Attack ads started well before the primary in Florida, one of the 10 states that Trump won where a Democratic senator faces re-election this year. While the president only narrowly won Florida, both Scott's statewide name recognition and early spending push help his chances.
Pro-Scott forces have in part criticized the 75-year-old Nelson as a career politician who does not have the energy for the office. Nelson has also had to play defense over a questionable claim that Russians accessed Florida's election records, which federal officials have denied. The Scott campaign released an ad characterizing Nelson as "confused" over the accusations.
Nelson campaign spokesman Dan McLaughlin said Scott has tried to "create a political controversy where none exists" to distract from his own record.
Nelson's campaign and his outside allies have targeted Scott frequently with accusations that his investments got a boost from decisions the governor made while in office. Financial disclosures filed last month show that Scott and his wife have a stake in companies affected by state government policy, according to The Associated Press.
Scott campaign spokesman Chris Hartline says the governor's assets are in a blind trust managed by a third party. He said Scott "has no control of what is bought or sold."
National issues such as health care and jobs will factor into the Florida race. But Nelson and Scott have sparred over a handful of local issues that appear particularly important.
The state is dealing with toxic algal blooms, which are affecting the state's coasts as well as water inland. Nelson has said the algae "threatens our health, our economy and our way of life" and contended that Scott exacerbated the problem by weakening state environmental agencies.
Scott spokesman Hartline contended that Nelson, as part of the federal government, has neglected the issue because pollution at the state's Lake Okeechobee has contributed to the algal blooms. The federal government manages a dike at the lake.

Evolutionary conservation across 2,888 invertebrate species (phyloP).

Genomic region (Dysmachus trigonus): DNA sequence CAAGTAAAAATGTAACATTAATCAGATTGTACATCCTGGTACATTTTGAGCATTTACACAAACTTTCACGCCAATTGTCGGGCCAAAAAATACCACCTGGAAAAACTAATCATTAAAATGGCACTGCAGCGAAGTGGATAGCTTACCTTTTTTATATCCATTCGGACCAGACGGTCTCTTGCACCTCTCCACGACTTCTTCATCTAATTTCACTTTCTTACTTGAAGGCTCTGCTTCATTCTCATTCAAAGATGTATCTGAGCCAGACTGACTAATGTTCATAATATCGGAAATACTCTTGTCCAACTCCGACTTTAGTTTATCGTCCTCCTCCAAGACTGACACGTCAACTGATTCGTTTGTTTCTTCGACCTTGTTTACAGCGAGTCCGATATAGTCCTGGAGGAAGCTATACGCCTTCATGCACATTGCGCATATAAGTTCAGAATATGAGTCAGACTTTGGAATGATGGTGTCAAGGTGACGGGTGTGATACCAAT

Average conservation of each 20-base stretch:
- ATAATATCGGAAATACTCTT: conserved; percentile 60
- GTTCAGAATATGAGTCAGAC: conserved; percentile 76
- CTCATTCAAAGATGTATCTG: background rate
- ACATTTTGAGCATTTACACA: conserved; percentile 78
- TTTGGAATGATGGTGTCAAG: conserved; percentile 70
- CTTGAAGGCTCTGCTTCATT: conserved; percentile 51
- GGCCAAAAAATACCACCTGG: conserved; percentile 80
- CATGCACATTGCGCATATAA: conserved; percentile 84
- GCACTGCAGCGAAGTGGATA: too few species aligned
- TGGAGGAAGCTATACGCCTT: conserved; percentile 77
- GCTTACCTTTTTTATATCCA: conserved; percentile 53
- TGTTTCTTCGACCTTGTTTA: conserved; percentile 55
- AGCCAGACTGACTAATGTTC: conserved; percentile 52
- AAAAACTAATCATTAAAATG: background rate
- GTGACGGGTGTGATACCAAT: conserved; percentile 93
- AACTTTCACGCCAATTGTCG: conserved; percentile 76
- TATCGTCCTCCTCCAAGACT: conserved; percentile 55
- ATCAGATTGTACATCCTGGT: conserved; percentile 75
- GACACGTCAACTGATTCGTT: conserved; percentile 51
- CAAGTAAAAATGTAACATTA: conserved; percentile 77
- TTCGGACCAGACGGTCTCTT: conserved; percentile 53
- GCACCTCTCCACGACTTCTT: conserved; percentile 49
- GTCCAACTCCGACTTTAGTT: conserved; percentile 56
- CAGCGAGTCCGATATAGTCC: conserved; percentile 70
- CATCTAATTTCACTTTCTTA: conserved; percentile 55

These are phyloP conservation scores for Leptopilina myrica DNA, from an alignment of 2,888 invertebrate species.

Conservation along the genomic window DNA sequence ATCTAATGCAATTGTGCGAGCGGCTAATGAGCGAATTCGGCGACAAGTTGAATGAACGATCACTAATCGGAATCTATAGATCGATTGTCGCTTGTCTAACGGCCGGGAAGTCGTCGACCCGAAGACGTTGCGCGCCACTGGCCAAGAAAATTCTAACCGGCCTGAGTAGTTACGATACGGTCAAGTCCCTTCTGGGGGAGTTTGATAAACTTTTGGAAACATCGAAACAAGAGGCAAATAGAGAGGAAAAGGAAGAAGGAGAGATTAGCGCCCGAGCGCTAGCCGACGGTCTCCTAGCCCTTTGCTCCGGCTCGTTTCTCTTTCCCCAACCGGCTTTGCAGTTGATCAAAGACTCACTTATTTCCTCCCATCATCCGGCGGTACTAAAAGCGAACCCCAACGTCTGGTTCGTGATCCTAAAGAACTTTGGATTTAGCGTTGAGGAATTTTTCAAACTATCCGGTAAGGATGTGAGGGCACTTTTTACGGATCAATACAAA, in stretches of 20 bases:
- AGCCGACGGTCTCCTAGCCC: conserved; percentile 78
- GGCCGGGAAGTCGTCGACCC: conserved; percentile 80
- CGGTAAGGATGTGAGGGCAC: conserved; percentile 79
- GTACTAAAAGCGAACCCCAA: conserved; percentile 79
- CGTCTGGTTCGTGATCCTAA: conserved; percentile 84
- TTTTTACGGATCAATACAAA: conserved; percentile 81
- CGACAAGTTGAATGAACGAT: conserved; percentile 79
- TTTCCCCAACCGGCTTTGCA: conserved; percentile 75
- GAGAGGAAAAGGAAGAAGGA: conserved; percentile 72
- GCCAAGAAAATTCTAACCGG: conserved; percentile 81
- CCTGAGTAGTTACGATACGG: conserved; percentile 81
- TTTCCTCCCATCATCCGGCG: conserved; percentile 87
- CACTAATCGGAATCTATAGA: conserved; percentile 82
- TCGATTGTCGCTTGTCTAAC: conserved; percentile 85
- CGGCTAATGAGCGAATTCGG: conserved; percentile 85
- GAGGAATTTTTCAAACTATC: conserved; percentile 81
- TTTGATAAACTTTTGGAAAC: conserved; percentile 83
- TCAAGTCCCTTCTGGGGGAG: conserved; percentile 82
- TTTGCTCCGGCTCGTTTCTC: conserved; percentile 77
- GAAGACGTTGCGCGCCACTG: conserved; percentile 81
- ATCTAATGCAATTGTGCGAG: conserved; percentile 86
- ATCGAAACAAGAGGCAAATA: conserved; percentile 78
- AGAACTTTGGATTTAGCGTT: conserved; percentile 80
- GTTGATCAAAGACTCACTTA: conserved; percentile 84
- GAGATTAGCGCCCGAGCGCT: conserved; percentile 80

Nelson and Florida's other senator, Republican Marco Rubio, have introduced a bill that would make a federal department come up with a plan to control the blooms.
The University of Florida's McDonald identified algal blooms as one area where Nelson could make up major ground on Scott.
One national issue has hit close to home in Florida: gun control. The state endured its latest highly publicized shooting on Sunday, when three people, including the gunman, died and 11 others were wounded at a video game tournament in Jacksonville.
In February, 17 people died in an attack at a high school in Parkland. In 2016, 50 people — including the shooter — died in an attack on a gay nightclub in Orlando.
Nelson has supported tougher background checks and a ban on some assault-style rifles. Scott, though a champion of gun rights as governor, signed a bill earlier this year that in part raised the age for buying rifles to 21 following the Parkland shooting.
While activists have tried to engage more young voters in Florida to vote for pro-gun control candidates, it is unclear yet if they will vote in higher numbers than they usually do.
—Graphics by CNBC's John Schoen